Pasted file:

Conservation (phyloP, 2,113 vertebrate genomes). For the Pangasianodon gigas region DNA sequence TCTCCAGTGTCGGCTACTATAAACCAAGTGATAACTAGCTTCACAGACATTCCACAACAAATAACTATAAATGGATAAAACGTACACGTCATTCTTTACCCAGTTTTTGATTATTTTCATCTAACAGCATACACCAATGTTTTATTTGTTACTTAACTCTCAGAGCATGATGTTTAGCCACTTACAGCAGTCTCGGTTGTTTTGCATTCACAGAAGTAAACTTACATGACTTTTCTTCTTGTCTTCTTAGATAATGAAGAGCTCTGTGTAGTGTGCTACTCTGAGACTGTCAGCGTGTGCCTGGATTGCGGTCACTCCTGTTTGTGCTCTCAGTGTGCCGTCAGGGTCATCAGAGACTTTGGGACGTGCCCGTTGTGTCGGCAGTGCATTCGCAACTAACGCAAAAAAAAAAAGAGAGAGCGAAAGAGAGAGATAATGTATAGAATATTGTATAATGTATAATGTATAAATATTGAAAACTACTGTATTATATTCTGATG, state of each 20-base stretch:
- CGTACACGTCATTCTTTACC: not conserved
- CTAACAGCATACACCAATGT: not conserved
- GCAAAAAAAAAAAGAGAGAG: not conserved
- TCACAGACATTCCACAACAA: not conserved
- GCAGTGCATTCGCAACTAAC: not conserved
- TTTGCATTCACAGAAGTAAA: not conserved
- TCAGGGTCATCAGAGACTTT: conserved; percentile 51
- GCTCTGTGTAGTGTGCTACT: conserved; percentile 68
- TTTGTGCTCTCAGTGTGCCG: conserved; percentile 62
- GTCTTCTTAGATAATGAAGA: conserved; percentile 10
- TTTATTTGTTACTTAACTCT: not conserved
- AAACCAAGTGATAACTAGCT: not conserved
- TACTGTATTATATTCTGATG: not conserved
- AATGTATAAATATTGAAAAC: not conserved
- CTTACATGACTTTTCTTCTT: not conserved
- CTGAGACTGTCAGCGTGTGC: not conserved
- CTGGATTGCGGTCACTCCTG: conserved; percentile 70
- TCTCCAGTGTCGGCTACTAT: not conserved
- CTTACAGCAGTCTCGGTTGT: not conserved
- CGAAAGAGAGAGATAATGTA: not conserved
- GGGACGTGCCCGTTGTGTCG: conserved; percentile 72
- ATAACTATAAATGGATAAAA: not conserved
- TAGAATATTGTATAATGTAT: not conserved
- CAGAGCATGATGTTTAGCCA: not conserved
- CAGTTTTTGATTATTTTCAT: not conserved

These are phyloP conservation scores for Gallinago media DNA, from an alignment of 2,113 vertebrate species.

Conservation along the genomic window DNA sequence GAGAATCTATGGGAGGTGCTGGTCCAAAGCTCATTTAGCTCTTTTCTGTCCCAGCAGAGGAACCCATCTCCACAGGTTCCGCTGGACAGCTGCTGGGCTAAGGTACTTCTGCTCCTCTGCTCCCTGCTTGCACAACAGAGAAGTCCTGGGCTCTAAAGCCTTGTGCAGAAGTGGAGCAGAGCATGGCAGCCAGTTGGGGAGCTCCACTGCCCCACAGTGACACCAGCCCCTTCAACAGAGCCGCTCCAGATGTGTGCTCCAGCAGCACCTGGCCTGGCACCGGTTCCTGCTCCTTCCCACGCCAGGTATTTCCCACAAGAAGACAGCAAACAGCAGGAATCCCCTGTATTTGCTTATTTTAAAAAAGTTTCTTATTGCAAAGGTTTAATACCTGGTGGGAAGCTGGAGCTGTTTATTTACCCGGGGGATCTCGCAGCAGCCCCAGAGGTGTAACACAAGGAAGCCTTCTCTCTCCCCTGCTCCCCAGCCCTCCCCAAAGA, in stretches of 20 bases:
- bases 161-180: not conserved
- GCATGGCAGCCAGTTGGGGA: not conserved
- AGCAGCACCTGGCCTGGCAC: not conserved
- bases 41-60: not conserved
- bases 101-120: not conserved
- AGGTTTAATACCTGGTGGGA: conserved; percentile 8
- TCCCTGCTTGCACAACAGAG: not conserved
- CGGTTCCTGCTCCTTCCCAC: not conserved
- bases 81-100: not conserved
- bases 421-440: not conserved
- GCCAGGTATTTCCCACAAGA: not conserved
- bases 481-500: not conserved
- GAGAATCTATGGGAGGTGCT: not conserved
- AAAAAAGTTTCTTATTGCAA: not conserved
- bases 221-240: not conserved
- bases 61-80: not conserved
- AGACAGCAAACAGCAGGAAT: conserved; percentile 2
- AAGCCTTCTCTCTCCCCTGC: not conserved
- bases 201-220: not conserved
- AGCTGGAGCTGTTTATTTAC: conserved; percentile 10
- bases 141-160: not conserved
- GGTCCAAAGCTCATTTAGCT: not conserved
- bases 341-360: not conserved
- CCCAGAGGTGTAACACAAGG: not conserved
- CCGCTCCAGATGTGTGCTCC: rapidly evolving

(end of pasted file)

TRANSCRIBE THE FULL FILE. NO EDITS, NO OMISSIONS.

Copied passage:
Conservation (phyloP, 2,113 vertebrate genomes). For the Pangasianodon gigas region DNA sequence TCTCCAGTGTCGGCTACTATAAACCAAGTGATAACTAGCTTCACAGACATTCCACAACAAATAACTATAAATGGATAAAACGTACACGTCATTCTTTACCCAGTTTTTGATTATTTTCATCTAACAGCATACACCAATGTTTTATTTGTTACTTAACTCTCAGAGCATGATGTTTAGCCACTTACAGCAGTCTCGGTTGTTTTGCATTCACAGAAGTAAACTTACATGACTTTTCTTCTTGTCTTCTTAGATAATGAAGAGCTCTGTGTAGTGTGCTACTCTGAGACTGTCAGCGTGTGCCTGGATTGCGGTCACTCCTGTTTGTGCTCTCAGTGTGCCGTCAGGGTCATCAGAGACTTTGGGACGTGCCCGTTGTGTCGGCAGTGCATTCGCAACTAACGCAAAAAAAAAAAGAGAGAGCGAAAGAGAGAGATAATGTATAGAATATTGTATAATGTATAATGTATAAATATTGAAAACTACTGTATTATATTCTGATG, state of each 20-base stretch:
- CGTACACGTCATTCTTTACC: not conserved
- CTAACAGCATACACCAATGT: not conserved
- GCAAAAAAAAAAAGAGAGAG: not conserved
- TCACAGACATTCCACAACAA: not conserved
- GCAGTGCATTCGCAACTAAC: not conserved
- TTTGCATTCACAGAAGTAAA: not conserved
- TCAGGGTCATCAGAGACTTT: conserved; percentile 51
- GCTCTGTGTAGTGTGCTACT: conserved; percentile 68
- TTTGTGCTCTCAGTGTGCCG: conserved; percentile 62
- GTCTTCTTAGATAATGAAGA: conserved; percentile 10
- TTTATTTGTTACTTAACTCT: not conserved
- AAACCAAGTGATAACTAGCT: not conserved
- TACTGTATTATATTCTGATG: not conserved
- AATGTATAAATATTGAAAAC: not conserved
- CTTACATGACTTTTCTTCTT: not conserved
- CTGAGACTGTCAGCGTGTGC: not conserved
- CTGGATTGCGGTCACTCCTG: conserved; percentile 70
- TCTCCAGTGTCGGCTACTAT: not conserved
- CTTACAGCAGTCTCGGTTGT: not conserved
- CGAAAGAGAGAGATAATGTA: not conserved
- GGGACGTGCCCGTTGTGTCG: conserved; percentile 72
- ATAACTATAAATGGATAAAA: not conserved
- TAGAATATTGTATAATGTAT: not conserved
- CAGAGCATGATGTTTAGCCA: not conserved
- CAGTTTTTGATTATTTTCAT: not conserved

These are phyloP conservation scores for Gallinago media DNA, from an alignment of 2,113 vertebrate species.

Conservation along the genomic window DNA sequence GAGAATCTATGGGAGGTGCTGGTCCAAAGCTCATTTAGCTCTTTTCTGTCCCAGCAGAGGAACCCATCTCCACAGGTTCCGCTGGACAGCTGCTGGGCTAAGGTACTTCTGCTCCTCTGCTCCCTGCTTGCACAACAGAGAAGTCCTGGGCTCTAAAGCCTTGTGCAGAAGTGGAGCAGAGCATGGCAGCCAGTTGGGGAGCTCCACTGCCCCACAGTGACACCAGCCCCTTCAACAGAGCCGCTCCAGATGTGTGCTCCAGCAGCACCTGGCCTGGCACCGGTTCCTGCTCCTTCCCACGCCAGGTATTTCCCACAAGAAGACAGCAAACAGCAGGAATCCCCTGTATTTGCTTATTTTAAAAAAGTTTCTTATTGCAAAGGTTTAATACCTGGTGGGAAGCTGGAGCTGTTTATTTACCCGGGGGATCTCGCAGCAGCCCCAGAGGTGTAACACAAGGAAGCCTTCTCTCTCCCCTGCTCCCCAGCCCTCCCCAAAGA, in stretches of 20 bases:
- bases 161-180: not conserved
- GCATGGCAGCCAGTTGGGGA: not conserved
- AGCAGCACCTGGCCTGGCAC: not conserved
- bases 41-60: not conserved
- bases 101-120: not conserved
- AGGTTTAATACCTGGTGGGA: conserved; percentile 8
- TCCCTGCTTGCACAACAGAG: not conserved
- CGGTTCCTGCTCCTTCCCAC: not conserved
- bases 81-100: not conserved
- bases 421-440: not conserved
- GCCAGGTATTTCCCACAAGA: not conserved
- bases 481-500: not conserved
- GAGAATCTATGGGAGGTGCT: not conserved
- AAAAAAGTTTCTTATTGCAA: not conserved
- bases 221-240: not conserved
- bases 61-80: not conserved
- AGACAGCAAACAGCAGGAAT: conserved; percentile 2
- AAGCCTTCTCTCTCCCCTGC: not conserved
- bases 201-220: not conserved
- AGCTGGAGCTGTTTATTTAC: conserved; percentile 10
- bases 141-160: not conserved
- GGTCCAAAGCTCATTTAGCT: not conserved
- bases 341-360: not conserved
- CCCAGAGGTGTAACACAAGG: not conserved
- CCGCTCCAGATGTGTGCTCC: rapidly evolving